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Lecture 6

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Department
Criminology
Course
CRIM 1650
Professor
James Williams
Semester
Fall

Description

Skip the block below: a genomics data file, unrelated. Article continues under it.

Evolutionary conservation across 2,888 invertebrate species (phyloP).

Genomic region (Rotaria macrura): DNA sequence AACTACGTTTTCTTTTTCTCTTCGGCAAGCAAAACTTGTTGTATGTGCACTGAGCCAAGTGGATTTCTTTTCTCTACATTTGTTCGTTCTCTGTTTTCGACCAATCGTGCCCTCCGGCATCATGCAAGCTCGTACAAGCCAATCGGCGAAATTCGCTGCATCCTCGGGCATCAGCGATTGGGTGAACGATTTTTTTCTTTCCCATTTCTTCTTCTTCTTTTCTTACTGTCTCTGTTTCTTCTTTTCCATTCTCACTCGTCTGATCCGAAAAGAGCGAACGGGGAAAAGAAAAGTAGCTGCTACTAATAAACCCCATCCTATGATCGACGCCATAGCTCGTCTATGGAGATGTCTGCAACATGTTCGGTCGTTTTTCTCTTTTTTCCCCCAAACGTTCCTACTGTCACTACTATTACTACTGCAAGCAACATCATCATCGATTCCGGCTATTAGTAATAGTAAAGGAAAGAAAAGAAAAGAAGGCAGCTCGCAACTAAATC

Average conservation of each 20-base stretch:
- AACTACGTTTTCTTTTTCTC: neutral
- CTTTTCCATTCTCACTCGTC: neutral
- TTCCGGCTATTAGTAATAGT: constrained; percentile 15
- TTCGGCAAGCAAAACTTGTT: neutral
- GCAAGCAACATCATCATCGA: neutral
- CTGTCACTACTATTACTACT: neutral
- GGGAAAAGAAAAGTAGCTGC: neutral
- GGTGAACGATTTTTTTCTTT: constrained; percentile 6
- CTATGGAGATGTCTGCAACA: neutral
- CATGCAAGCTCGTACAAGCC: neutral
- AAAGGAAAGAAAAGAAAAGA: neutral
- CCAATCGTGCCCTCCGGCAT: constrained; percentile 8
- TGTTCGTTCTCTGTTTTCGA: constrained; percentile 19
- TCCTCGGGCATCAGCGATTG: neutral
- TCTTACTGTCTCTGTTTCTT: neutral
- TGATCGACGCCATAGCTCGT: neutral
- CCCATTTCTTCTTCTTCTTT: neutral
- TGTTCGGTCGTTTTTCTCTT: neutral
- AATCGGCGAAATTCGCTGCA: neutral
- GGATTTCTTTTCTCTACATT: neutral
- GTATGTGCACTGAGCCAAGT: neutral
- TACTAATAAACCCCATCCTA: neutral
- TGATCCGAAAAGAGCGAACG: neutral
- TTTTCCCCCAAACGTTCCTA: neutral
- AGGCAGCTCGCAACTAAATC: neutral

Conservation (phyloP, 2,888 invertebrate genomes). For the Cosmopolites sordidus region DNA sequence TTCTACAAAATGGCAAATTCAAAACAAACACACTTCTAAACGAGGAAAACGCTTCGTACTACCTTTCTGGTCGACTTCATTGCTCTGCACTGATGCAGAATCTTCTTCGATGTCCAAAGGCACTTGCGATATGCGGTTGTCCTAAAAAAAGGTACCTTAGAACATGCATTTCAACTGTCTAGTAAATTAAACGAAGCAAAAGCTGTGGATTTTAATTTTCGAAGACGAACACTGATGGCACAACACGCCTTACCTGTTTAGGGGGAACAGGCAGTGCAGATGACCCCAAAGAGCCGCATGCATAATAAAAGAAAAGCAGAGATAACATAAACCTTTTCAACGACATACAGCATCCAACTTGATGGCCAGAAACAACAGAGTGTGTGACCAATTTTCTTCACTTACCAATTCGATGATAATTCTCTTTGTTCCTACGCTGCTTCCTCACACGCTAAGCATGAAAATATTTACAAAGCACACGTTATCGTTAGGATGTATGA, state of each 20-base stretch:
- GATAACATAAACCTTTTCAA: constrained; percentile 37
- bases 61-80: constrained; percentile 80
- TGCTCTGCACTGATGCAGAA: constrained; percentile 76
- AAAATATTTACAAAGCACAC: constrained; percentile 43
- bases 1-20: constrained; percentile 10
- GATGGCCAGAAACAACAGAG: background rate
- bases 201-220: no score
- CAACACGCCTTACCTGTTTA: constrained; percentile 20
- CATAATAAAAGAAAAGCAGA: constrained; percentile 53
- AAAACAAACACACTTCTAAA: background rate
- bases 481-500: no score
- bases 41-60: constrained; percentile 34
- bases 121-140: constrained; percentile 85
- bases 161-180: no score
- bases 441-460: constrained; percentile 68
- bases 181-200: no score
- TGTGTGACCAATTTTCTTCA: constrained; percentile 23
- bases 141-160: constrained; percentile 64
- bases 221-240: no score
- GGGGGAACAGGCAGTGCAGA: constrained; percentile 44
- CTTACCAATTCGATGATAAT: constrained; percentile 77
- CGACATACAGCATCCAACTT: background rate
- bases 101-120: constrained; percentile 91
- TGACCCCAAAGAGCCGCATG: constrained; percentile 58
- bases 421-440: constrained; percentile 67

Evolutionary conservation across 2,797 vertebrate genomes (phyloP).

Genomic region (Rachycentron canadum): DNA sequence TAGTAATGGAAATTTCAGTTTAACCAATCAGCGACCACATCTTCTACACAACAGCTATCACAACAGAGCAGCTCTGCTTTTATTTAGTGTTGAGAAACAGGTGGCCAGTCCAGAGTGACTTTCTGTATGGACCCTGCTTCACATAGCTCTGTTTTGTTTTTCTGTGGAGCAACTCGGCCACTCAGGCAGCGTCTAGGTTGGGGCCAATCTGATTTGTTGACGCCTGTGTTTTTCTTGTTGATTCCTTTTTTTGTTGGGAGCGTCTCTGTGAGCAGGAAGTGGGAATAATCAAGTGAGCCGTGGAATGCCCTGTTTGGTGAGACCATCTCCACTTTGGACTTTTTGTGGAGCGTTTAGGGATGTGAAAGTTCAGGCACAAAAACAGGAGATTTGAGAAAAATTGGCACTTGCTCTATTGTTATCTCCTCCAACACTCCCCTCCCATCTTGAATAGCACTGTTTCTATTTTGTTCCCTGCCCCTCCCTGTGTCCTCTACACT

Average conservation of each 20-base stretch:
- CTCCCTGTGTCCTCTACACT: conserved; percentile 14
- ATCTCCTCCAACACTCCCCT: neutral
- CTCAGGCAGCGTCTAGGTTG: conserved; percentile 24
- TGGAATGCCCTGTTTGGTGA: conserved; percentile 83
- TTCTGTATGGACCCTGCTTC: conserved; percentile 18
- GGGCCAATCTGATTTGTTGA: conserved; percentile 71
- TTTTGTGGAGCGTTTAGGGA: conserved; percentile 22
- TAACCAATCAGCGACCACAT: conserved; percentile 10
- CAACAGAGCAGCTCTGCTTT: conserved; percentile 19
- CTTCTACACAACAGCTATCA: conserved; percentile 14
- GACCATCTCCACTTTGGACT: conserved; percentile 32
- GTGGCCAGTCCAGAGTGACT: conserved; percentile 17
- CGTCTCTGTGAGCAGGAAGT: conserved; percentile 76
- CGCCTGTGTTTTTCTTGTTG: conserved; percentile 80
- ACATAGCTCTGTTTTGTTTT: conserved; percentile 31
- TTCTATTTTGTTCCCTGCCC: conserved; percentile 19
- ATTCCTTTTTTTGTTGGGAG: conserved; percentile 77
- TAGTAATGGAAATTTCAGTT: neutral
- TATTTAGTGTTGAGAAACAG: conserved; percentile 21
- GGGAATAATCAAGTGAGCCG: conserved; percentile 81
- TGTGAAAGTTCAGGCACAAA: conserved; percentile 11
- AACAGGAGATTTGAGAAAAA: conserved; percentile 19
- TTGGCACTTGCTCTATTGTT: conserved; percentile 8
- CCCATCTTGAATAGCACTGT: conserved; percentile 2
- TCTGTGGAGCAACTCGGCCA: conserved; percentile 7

Slide 2 Deterrence theory weighs the cost and benefits If the benefits exceed the costs, crime will be more evident The certainty must be increased by putting more attention to police departments, enforcement, etc. Deterrence theory is a theory based on punishment Slide 3 Rational choice theory is also known as opportunity theory Crimes benefit the offender, as a result of this, we need to focus on offender decision making Benefits aren’t solely limited to financial gain, it can also include prestige,power, defiance, domination, excitement, etc. Rational choice theorists are interested in opportunity, by opportunity they mean circumstances, aspects of situations, physical settings, that lend themselves to crime. Attractiveness: there may be one form of property more appealing than an another form of crime CRAVED Concealable-Physical object that are concealable are at a greater value Removable- objects that can be removed Available- objects that are readily accessible V- Valuable, can be sold for a greater sum of money E- Enjoyable, certain factors that make property enjoyable D-disposable, objects that can be easily disposed of Changes of crime can be involved with smaller sized objects with greater value. Human targets are more attractive for individuals such as people walking alone late at night with no light; this creates an opportunity because of the vulnerability of the individual. Attractiveness is greatly involved with costs and benefits Surveillance also plays a role Rational choice theorists argue that we need to think specifically when we analyze crime. The motivation to commit crimes varies for example from robbery to sexual assault. Things such as monetary gain & power. Motivations for the same crime can vary. Individuals may steals cars for excitement vs inviduals who want to sell the car for parts. Excitement vs monetary gain. The process of rational thinking -Why did people commit crime, also to understand individuals offences Why do individuals exit crime can also be looked at through rational choice theory Benefits of Rational Choice theory Freewill The constant change of crime. Motives can change from offence to offence. There are many variations. There is no such thing as a firm distinction of a criminal and non-criminal in rational choice theory Crime is viewed as normal, not pathological. Slide 4 Policy implications Exam questions based on situation where we have to link theory or vice versa Situational Crime prevention- represents an assortment of different techniques and strategies designed to see the opportunities for crime and the rewards for offending. Crime prevention through environmental crime: the physical, built environment, to reduce the opportunity of crime. Less interested in targets, and more with developments of housing, condo developments to cut down crime, such as having limited entry and exits points. Also, houses facing each other, to have that informal surveillance. Target Hardening: if there is a question of attractiveness of targets, where some targets are more attractive as victims, this technique is used. Steering locks on a steering wheel is an example of target handling. Formal surveillance: red light cameras, police patrol, security guards, informant hotlines, burglar alarms Removing Inducements: Parking Camaro off street, Target removal: Removal of car radio Ways to prevent burglary: make it seem like you’re at home& alarm force is a company that can listen into the home Limitations: Offender decision making, trying to determine the attractiveness of There are many situations where people don’t think of the cost or benefits. Emotions can potentially play a role in crime. Money is 60% of the reasons why people engage in robbery. Influence of friends can also be a reason. Over 50% said they did absolutely no planning whatsoever, meaning they were impulsive and done at the spur of the moment. Over 60% said before the robbery, they didn’t think about getting caught, not thinking about the risks. There aren’t clear obvious motivations that drive individuals to commit crime. Crime displacement: The movement of crime from one area, locale, to another, such that crime overall isn’t being reduced, it’s just being moved, shifted, or displaced to one specific area to another. This has to do with the limitations. Kind of like a balloon, where u squeeze one end of a balloon, and one section gets bigger, but air space stays the same. 3. Their theory is consisted of containing the practical business of controlling crime Policy and Prevention is important, but to prioritize that over knowledge of crime is a serious limitation. 4. More focus of the activities of the victim than the offender. Blaming the victim. Don’t leave things unattended. Sexual assault: the focus on the victim where they did things to encourage the assault. Focusing on the victim is a problem. Cultural and political significance Our society has a widespread belief of viewing crime in this perspective. Our society pays more attention to individual, so it is the individual’s responsibility to take precaution when it comes to crime. 2. These are relatively quick and inexpensive. Focusing on security in the sense of a politician would say to increase it New SLIDESHOW Slide 2 1. Moving from the individual as our unit of analysis to society. Society plays a critical role in human behaviour. The idea of society affecting individual behaviour came across the late 1800s early 1900s. 1890- the progressive era (where society was being to be taken seriously) Emile Durkheim, 1897, bo
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